Actions: Tolazamide appears to lower the blood glucose acutely by stimulating the release of insulin from the pancreas, an effect dependent upon functioning beta cells in the pancreatic islets. The mechanism by which tolazamide lowers blood glucose during long-term administration has not been clearly established. With chronic administration in type II diabetic patients, the blood glucose lowering effect persists despite a gradual decline in the insulin secretory response to the drug. Extrapancreatic effects may be involved in the mechanism of action of oral sulfonylurea hypoglycemic drugs. Some patients who are initially responsive to oral hypoglycemic drugs, including tolazamide, may become unresponsive or poorly responsive over time. Alternatively, tolazamide may be effective in some patients who have become unresponsive to one or more other sulfonylurea drugs. In addition to its blood glucose lowering actions, tolazamide produces a mild diuresis by enhancement of renal free water clearance.<br/>Pharmacokinetics: Tolazamide is rapidly and well absorbed from the gastrointestinal tract. Peak serum concentrations occur at three to four hours following a single oral dose of the drug. The average biological half-life of the drug is seven hours. The drug does not continue to accumulate in the blood after the first four to six doses are administered. A steady or equilibrium state is reached during which the peak and nadir values do not change from day to day after the fourth to sixth dose. Tolazamide is metabolized to five major metabolites ranging in hypoglycemic activity from 0���70%. They are excreted principally in the urine. Following a single oral dose of tritiated tolazamide, 85% of the dose was excreted in the urine and 7% in the feces over a five day period. Most of the urinary excretion of the drug occurred within the first 24 hours postadministration. When normal fasting non-diabetic subjects are given a single 500 mg dose of tolazamide orally, a hypoglycemic effect can be noted within 20 minutes after ingestion with a peak hypoglycemic effect occurring in two to four hours. Following a single oral dose of 500 mg tolazamide, a statistically significant hypoglycemic effect was demonstrated in fasted nondiabetic subjects 20 hours after administration. With fasting diabetic patients, the peak hypoglycemic effect occurs at four to six hours. The duration of maximal hypoglycemic effect in fed diabetic patients is about ten hours, with the onset occurring at four to six hours and with the blood glucose levels beginning to rise at 14 to 16 hours. Single dose potency of tolazamide in normal subjects has been shown to be 6.7 times that of tolbutamide on a milligram basis. Clinical experience in diabetic patients has demonstrated tolazamide to be approximately five times more potent than tolbutamide on a milligram basis, and approximately equivalent in milligram potency to chlorpropamide.
Tolazamide is contraindicated in patients with:
Tolazamide tablets are available containing either 250 mg or 500 mg of tolazamide, USP. The 250 mg tablets are white to off-white, round, biconvex, scored tablets debossed with MYLAN above the score and 217 below the score on one side of the tablet and 250 on the other side. They are available as follows: NDC 0378-0217-01bottles of 100 tablets The 500 mg tablets are white to off-white, round, biconvex, scored tablets debossed with MYLAN above the score and 551 below the score on one side of the tablet and blank on the other side. They are available as follows: NDC 0378-0551-01bottles of 100 tablets Store at 20��to 25��C (68��to 77��F). [See USP for Controlled Room Temperature]. Protect from light. Dispense in a tight, light-resistant container as defined in the USP using a child-resistant closure.
Tolazamide tablets have generally been well tolerated. In clinical studies in which more than 1,784 diabetic patients were specifically evaluated for incidence of side effects only 2.1% were discontinued from therapy because of side effects.<br/>Hypoglycemia: See PRECAUTIONS and OVERDOSAGE sections.<br/>Gastrointestinal Reactions: Cholestatic jaundice may occur rarely; tolazamide tablets should be discontinued if this occurs. Gastrointestinal disturbances, e.g., nausea, epigastric fullness, and heartburn, are the most common reactions and occurred in 1% of patients treated during clinical trials. They tend to be dose-related and may disappear when dosage is reduced.<br/>Dermatologic Reactions: Allergic skin reactions, e.g., pruritus, erythema, urticaria, morbilliform or maculopapular eruptions, occurred in 0.4% of patients treated during clinical trials. These may be transient and may disappear despite continued use of tolazamide; if skin reactions persist, the drug should be discontinued. Porphyria cutanea tarda and photosensitivity reactions have been reported with sulfonylureas.<br/>Hematologic Reactions: Leukopenia, agranulocytosis, thrombocytopenia, hemolytic anemia, aplastic anemia, and pancytopenia have been reported with sulfonylureas.<br/>Metabolic Reactions: Hepatic porphyria and disulfiram-like reactions with tolazamide have been reported very rarely. Cases of hyponatremia have been reported with tolazamide and all other sulfonylureas, most often in patients who are on other medications or have medical conditions known to cause hyponatremia or increase release of antidiuretic hormone. The syndrome of inappropriate antidiuretic hormone (SIADH) secretion has been reported with certain other sulfonylureas, and it has been suggested that these sulfonylureas may augment the peripheral (antidiuretic) action of ADH and/or increase release of ADH.<br/>Miscellaneous: Weakness, fatigue, dizziness, vertigo, malaise and headache were reported infrequently in patients treated during clinical trials. The relationship to therapy with tolazamide is difficult to assess.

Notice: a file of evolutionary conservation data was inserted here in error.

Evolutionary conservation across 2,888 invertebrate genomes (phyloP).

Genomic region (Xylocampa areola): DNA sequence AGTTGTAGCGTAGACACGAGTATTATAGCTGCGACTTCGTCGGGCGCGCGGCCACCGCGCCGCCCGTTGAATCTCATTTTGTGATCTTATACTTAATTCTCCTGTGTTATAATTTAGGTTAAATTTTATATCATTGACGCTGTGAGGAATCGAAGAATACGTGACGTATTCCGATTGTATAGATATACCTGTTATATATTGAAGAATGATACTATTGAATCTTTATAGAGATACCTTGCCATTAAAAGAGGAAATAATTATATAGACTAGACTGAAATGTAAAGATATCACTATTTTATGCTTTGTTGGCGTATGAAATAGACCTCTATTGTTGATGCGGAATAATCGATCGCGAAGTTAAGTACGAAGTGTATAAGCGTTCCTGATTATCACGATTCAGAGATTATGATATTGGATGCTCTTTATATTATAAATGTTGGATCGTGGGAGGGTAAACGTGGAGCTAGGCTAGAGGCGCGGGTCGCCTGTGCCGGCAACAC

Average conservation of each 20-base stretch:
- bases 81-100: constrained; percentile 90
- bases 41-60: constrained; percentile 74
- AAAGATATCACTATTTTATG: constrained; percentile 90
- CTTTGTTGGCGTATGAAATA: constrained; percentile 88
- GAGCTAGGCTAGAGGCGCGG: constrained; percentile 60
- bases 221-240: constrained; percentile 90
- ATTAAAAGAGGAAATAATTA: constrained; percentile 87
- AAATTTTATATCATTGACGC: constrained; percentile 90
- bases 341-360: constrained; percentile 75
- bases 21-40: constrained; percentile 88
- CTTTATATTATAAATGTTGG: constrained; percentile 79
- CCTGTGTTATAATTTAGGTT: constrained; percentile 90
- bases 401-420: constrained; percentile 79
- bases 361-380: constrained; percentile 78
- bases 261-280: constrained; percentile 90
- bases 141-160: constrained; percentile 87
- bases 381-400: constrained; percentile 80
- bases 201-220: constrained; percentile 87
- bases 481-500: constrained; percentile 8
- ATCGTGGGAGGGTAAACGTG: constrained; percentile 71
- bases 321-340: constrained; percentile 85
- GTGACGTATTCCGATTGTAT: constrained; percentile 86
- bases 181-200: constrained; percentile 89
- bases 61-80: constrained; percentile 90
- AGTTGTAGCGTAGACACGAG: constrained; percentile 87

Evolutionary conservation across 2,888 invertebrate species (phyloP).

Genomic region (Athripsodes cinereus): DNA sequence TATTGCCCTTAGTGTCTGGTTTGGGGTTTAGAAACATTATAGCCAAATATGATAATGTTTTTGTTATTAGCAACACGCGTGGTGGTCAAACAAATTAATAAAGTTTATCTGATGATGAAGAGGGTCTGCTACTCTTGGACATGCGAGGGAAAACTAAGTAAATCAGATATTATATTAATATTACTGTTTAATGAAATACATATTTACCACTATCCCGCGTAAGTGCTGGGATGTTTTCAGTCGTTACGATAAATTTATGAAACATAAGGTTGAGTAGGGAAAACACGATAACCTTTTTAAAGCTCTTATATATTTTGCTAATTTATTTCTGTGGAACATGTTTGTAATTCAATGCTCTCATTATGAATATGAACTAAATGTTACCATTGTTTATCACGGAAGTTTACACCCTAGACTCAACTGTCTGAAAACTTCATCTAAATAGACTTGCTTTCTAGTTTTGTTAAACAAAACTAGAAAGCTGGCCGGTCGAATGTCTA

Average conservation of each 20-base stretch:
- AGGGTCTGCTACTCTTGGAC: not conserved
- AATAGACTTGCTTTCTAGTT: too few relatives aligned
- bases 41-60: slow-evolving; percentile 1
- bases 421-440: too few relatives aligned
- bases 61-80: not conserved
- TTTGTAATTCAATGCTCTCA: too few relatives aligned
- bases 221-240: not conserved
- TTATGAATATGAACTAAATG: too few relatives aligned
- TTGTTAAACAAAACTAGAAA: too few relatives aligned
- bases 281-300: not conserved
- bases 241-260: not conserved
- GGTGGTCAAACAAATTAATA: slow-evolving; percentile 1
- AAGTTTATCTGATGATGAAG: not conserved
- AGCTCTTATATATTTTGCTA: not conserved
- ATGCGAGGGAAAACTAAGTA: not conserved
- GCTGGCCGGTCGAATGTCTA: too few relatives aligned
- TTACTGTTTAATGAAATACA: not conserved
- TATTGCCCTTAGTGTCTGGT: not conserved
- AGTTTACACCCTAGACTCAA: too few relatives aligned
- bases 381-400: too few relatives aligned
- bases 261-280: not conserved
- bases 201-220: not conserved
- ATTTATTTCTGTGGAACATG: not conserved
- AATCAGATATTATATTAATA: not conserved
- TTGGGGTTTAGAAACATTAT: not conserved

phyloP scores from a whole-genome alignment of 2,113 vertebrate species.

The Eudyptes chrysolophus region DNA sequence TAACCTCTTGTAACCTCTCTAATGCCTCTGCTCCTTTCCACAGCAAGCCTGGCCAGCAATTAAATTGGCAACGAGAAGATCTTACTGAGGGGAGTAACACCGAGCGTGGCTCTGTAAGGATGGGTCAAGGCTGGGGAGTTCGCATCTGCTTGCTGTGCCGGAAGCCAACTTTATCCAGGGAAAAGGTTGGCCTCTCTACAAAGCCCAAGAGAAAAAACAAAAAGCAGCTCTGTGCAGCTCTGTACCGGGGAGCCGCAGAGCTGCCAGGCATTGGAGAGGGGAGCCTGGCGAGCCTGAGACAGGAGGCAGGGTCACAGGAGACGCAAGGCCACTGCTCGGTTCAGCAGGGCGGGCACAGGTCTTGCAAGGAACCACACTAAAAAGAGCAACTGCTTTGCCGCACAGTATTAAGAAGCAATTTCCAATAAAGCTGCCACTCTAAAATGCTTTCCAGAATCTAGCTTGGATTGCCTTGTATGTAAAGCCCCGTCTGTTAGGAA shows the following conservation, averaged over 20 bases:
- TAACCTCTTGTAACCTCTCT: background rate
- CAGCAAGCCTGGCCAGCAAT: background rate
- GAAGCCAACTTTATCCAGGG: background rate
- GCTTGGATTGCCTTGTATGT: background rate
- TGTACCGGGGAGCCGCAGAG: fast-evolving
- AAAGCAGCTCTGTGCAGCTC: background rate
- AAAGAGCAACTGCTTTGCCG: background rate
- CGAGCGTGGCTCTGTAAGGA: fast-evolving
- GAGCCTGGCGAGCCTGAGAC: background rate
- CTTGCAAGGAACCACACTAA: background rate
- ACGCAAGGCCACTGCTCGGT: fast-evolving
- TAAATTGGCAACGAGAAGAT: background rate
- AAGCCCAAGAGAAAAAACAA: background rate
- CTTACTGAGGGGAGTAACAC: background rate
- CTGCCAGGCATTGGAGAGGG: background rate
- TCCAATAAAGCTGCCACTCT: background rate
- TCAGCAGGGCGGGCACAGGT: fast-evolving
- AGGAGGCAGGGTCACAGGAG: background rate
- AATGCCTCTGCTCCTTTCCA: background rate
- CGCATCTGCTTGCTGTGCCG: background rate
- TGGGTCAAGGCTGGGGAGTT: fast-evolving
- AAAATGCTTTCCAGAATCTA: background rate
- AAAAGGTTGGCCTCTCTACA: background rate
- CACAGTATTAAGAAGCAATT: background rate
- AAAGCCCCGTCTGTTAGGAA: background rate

SPECIAL WARNING ON INCREASED RISK OF CARDIOVASCULAR MORTALITY:
Tolazamide is indicated as an adjunct to diet to lower the blood glucose in patients with non-insulin-dependent diabetes mellitus (type II) whose hyperglycemia cannot be controlled by diet alone. In initiating treatment for non-insulin-dependent diabetes, diet should be emphasized as the primary form of treatment. Caloric restriction and weight loss are essential in the obese diabetic patient. Proper dietary management alone may be effective in controlling the blood glucose and symptoms of hyperglycemia. The importance of regular physical activity should also be stressed, and cardiovascular risk factors should be identified and corrective measures taken where possible. If this treatment program fails to reduce symptoms and/or blood glucose, the use of an oral sulfonylurea or insulin should be considered. Use of tolazamide must be viewed by both the physician and patient as a treatment in addition to diet, and not as a substitute for diet or as a convenient mechanism for avoiding dietary restraint. Furthermore, loss of blood glucose control on a diet alone may be transient, thus requiring only short-term administration of tolazamide. During maintenance programs, tolazamide should be discontinued if satisfactory lowering of blood glucose is no longer achieved. Judgments should be based on regular clinical and laboratory evaluations. In considering the use of tolazamide in asymptomatic patients, it should be recognized that controlling the blood glucose in non-insulin-dependent diabetes has not been definitely established to be effective in preventing the long-term cardiovascular or neural complications of diabetes.